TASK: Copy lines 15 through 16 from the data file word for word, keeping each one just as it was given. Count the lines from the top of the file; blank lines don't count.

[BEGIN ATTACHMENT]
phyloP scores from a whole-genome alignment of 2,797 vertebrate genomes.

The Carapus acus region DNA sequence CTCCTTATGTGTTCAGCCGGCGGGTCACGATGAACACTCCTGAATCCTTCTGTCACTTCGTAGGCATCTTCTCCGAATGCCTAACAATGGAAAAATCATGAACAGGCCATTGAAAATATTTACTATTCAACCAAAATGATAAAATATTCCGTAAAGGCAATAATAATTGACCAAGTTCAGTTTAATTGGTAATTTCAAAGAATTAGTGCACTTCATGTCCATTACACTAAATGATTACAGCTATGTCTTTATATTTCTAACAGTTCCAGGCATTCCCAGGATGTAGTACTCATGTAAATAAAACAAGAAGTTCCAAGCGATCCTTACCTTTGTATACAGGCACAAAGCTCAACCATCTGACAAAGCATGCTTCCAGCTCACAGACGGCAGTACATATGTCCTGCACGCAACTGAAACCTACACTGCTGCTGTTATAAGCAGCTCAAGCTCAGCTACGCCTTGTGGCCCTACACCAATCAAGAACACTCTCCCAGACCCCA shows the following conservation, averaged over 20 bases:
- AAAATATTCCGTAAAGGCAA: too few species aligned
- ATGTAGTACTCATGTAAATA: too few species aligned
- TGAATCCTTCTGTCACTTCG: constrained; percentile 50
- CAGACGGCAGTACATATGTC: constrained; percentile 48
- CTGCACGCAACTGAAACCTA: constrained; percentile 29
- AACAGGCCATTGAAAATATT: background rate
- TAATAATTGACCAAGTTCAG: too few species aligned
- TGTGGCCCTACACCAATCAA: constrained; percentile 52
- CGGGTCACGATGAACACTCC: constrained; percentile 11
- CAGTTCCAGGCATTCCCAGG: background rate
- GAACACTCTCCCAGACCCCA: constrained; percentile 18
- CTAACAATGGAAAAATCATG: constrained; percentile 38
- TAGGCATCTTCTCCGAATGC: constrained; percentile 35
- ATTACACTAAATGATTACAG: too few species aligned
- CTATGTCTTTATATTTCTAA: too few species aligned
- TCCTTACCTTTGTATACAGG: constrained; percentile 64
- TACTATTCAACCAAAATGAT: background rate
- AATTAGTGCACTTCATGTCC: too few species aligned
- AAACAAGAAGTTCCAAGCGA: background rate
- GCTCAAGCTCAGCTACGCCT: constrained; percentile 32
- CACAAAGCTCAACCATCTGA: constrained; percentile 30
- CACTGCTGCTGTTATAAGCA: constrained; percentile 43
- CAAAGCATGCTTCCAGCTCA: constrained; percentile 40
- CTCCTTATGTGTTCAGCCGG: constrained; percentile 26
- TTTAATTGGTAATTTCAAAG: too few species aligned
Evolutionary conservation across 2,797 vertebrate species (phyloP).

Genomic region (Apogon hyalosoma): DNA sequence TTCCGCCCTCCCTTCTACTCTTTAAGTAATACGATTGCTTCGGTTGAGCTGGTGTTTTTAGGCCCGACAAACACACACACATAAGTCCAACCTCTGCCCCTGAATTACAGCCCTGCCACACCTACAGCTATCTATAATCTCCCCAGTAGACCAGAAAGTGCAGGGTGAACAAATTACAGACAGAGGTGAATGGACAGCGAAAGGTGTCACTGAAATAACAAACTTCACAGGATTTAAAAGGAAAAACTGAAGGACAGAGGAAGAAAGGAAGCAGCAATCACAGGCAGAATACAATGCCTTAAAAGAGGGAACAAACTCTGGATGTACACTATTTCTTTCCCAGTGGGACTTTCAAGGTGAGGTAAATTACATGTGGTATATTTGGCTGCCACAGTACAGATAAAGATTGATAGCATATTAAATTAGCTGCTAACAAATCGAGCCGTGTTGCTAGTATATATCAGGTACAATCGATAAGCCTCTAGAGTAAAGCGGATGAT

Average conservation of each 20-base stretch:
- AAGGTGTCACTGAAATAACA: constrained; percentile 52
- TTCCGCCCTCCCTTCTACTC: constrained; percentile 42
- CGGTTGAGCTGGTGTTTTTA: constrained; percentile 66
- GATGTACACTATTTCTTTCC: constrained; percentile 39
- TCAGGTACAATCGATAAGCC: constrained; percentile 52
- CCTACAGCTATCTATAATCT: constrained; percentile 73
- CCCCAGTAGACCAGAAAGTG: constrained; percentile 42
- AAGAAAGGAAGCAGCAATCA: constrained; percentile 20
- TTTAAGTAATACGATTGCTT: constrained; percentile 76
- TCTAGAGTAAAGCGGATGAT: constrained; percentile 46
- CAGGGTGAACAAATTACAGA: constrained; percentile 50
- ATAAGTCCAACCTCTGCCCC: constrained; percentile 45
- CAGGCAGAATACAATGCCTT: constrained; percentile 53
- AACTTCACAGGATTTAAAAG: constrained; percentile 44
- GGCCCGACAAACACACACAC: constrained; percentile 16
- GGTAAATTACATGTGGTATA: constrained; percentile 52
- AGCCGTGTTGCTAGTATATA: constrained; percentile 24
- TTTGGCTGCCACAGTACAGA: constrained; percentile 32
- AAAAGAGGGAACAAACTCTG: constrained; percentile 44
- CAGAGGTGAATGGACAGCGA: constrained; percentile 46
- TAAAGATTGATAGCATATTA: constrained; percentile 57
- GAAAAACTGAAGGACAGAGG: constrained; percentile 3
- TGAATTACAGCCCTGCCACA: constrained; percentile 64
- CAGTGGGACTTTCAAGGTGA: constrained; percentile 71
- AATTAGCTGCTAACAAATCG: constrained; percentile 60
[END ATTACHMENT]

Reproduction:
- TAGGCATCTTCTCCGAATGC: constrained; percentile 35
- ATTACACTAAATGATTACAG: too few species aligned